If you are considering creating a new e-Commerce platform, PWA (Progressive Web Application) should also be of interest to you, as it is basically intended to replace RWD. Both of these standards came from Google itself, so we may risk saying that sooner rather than later, stores that do not meet them will be penalized. I'll address the subject of PWA on another occasion.
Promotion? What promotion?
Having an active promotion in an online store can be a great thing, as long as it is well realized. You can present a new offer, promote your brand and products, lower the entry barrier for your first potential customers and convert them into long-term ones.
We observed that most of the stores with which we shared our suggestions did not have active store promotions, did not take full advantage of them or hurt themselves.
If you have an active promotion, make sure your visitors find it easily. It must stand out from the rest. Also make sure that there is a predetermined date when the promotion will end. Let your customers know that the promotion will not last forever, but also give them the opportunity to plan their expenses. If they want to buy your product and realize that the promotion will end within a week, they can take steps to purchase. This is instilling a feeling of urgency.
On the other hand, don't try to have a promotion for all your products 24/7, 365 days a year. Customers who are used to buying during the promotion may not make purchases without it. This also calls into question the quality of your products and/or services, which is something you certainly want to avoid.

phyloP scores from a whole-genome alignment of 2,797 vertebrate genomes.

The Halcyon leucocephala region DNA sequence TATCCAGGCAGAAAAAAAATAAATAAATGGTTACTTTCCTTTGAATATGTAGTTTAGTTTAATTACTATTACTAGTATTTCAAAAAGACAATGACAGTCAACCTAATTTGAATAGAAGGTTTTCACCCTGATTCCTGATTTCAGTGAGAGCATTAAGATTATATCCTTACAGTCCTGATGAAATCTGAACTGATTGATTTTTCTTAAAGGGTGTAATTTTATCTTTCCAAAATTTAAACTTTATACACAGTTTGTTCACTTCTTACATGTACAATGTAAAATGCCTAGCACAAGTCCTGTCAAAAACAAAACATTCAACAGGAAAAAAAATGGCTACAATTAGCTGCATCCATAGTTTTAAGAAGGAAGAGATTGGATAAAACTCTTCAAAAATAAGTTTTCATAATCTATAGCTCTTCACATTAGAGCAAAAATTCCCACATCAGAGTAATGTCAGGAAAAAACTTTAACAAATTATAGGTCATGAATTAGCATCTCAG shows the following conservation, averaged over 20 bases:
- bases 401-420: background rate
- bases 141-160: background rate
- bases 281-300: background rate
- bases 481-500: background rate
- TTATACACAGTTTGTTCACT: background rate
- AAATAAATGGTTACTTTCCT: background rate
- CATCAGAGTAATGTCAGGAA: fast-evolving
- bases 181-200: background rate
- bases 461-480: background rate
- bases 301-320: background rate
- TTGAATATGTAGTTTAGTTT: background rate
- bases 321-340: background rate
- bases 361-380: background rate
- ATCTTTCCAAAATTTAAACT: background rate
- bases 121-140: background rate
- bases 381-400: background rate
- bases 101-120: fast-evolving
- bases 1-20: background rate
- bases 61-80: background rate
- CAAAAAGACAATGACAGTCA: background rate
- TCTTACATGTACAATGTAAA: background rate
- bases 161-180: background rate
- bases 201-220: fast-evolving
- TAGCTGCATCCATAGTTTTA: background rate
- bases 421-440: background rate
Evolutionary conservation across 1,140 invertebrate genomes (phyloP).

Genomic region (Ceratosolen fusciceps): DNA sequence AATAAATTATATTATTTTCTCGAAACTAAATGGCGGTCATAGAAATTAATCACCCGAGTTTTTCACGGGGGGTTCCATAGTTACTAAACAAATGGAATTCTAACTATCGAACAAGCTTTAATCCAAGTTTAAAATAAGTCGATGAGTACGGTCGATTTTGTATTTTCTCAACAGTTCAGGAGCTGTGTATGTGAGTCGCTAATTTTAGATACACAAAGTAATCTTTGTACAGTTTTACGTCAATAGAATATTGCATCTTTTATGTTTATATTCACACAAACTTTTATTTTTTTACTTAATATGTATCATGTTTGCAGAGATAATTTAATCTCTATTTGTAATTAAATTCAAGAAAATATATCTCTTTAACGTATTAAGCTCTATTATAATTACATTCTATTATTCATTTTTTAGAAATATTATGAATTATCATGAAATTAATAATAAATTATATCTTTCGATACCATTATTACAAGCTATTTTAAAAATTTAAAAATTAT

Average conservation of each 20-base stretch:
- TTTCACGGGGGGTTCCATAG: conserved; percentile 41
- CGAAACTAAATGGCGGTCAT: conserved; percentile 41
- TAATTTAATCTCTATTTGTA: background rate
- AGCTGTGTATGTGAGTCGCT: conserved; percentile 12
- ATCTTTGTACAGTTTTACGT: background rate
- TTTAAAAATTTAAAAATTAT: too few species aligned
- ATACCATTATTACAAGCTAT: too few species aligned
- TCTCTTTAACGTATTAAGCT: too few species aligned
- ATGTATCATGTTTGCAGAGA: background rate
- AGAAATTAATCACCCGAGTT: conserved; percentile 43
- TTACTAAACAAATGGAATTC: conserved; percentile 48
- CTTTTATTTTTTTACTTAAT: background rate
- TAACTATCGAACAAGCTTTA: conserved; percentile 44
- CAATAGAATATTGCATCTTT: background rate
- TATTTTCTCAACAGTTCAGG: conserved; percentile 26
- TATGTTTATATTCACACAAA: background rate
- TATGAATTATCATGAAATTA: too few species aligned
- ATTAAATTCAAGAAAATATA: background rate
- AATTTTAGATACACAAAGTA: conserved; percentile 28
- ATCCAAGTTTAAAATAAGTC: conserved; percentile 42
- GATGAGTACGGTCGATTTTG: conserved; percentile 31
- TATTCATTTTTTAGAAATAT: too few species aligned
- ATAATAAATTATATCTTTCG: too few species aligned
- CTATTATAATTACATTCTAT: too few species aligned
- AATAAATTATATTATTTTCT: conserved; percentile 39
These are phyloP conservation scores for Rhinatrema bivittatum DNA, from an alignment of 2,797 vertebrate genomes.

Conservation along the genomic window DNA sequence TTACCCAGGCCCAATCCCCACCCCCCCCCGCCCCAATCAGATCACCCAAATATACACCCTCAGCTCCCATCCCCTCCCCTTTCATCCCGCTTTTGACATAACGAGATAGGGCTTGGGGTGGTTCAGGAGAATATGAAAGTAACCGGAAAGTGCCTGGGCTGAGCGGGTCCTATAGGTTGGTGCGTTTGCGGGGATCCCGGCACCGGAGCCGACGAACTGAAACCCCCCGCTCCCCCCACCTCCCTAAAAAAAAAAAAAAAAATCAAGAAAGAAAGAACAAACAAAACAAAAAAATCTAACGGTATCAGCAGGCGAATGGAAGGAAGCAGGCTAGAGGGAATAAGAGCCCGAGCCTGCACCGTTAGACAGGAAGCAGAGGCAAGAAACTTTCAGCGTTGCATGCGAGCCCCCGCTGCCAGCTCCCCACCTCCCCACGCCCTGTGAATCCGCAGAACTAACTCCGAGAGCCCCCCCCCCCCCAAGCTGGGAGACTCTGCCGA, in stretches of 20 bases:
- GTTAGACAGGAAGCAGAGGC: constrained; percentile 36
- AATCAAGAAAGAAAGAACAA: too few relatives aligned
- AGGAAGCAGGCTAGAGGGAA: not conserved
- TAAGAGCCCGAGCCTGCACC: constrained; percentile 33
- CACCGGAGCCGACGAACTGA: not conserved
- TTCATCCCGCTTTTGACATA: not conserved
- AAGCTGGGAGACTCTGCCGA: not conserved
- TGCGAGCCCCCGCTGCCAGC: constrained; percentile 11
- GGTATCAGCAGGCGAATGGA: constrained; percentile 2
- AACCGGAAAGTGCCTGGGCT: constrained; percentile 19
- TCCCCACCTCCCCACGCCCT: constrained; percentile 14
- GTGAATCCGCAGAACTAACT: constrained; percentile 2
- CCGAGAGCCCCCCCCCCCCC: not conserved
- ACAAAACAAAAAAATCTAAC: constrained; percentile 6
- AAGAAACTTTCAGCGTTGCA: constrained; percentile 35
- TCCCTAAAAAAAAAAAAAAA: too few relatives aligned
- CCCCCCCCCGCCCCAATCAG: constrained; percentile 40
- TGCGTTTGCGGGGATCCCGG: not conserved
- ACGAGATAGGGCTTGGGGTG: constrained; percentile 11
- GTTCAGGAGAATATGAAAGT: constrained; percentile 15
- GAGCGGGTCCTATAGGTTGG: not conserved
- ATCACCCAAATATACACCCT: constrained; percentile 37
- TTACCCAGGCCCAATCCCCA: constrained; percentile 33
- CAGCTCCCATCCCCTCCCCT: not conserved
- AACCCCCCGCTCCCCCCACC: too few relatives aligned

Make sure your customers know how much they will save by making a purchase. Each product in the promotion should contain information about:
- The percentage price reduction;
- The old price;
- The new price.
Selecting only one of the elements is not enough. The price reduction should make sense and be justified from the point of view of the consumer. I had the opportunity to visit shops where there were promotions of 0.1%-1% for goods whose price did not exceed PLN 200. This is striking and people who see it may question the quality of service in a shop offering this type of promotions.
The above mentioned elements are only a small part of the problems we have encountered during the implementation of our initiative, but I think that they are too often ignored; especially in small and medium-sized companies. You could devote an entire book to each of them. I hope, however, that I have managed to illustrate their importance and help many e-shop owners to create a thriving business.